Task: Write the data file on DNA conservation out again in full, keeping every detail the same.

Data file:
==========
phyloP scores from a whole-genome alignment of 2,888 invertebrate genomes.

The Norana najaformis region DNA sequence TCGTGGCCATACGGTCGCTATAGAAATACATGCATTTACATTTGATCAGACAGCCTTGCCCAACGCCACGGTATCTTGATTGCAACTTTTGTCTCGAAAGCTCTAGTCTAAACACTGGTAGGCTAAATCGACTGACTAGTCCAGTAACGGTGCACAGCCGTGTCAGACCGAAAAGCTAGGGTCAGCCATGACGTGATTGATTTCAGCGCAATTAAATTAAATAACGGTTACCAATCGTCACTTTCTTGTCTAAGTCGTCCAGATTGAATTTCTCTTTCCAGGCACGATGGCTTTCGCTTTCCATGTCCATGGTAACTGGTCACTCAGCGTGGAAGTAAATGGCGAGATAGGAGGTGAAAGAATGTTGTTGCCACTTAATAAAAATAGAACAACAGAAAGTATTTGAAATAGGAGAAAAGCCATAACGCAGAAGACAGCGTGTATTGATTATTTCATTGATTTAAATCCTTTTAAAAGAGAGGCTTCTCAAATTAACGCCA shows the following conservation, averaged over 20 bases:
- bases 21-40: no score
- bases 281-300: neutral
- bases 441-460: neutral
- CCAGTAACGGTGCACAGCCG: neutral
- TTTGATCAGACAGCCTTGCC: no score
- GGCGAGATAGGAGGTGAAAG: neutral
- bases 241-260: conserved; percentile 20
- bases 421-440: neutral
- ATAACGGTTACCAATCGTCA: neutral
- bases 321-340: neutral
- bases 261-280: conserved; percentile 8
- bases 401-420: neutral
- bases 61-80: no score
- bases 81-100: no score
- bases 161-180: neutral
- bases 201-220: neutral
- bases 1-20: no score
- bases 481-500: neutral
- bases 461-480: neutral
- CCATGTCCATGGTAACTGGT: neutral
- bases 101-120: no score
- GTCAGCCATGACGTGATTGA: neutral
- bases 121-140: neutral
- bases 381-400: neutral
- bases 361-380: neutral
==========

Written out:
phyloP scores from a whole-genome alignment of 2,888 invertebrate genomes.

The Norana najaformis region DNA sequence TCGTGGCCATACGGTCGCTATAGAAATACATGCATTTACATTTGATCAGACAGCCTTGCCCAACGCCACGGTATCTTGATTGCAACTTTTGTCTCGAAAGCTCTAGTCTAAACACTGGTAGGCTAAATCGACTGACTAGTCCAGTAACGGTGCACAGCCGTGTCAGACCGAAAAGCTAGGGTCAGCCATGACGTGATTGATTTCAGCGCAATTAAATTAAATAACGGTTACCAATCGTCACTTTCTTGTCTAAGTCGTCCAGATTGAATTTCTCTTTCCAGGCACGATGGCTTTCGCTTTCCATGTCCATGGTAACTGGTCACTCAGCGTGGAAGTAAATGGCGAGATAGGAGGTGAAAGAATGTTGTTGCCACTTAATAAAAATAGAACAACAGAAAGTATTTGAAATAGGAGAAAAGCCATAACGCAGAAGACAGCGTGTATTGATTATTTCATTGATTTAAATCCTTTTAAAAGAGAGGCTTCTCAAATTAACGCCA shows the following conservation, averaged over 20 bases:
- bases 21-40: no score
- bases 281-300: neutral
- bases 441-460: neutral
- CCAGTAACGGTGCACAGCCG: neutral
- TTTGATCAGACAGCCTTGCC: no score
- GGCGAGATAGGAGGTGAAAG: neutral
- bases 241-260: conserved; percentile 20
- bases 421-440: neutral
- ATAACGGTTACCAATCGTCA: neutral
- bases 321-340: neutral
- bases 261-280: conserved; percentile 8
- bases 401-420: neutral
- bases 61-80: no score
- bases 81-100: no score
- bases 161-180: neutral
- bases 201-220: neutral
- bases 1-20: no score
- bases 481-500: neutral
- bases 461-480: neutral
- CCATGTCCATGGTAACTGGT: neutral
- bases 101-120: no score
- GTCAGCCATGACGTGATTGA: neutral
- bases 121-140: neutral
- bases 381-400: neutral
- bases 361-380: neutral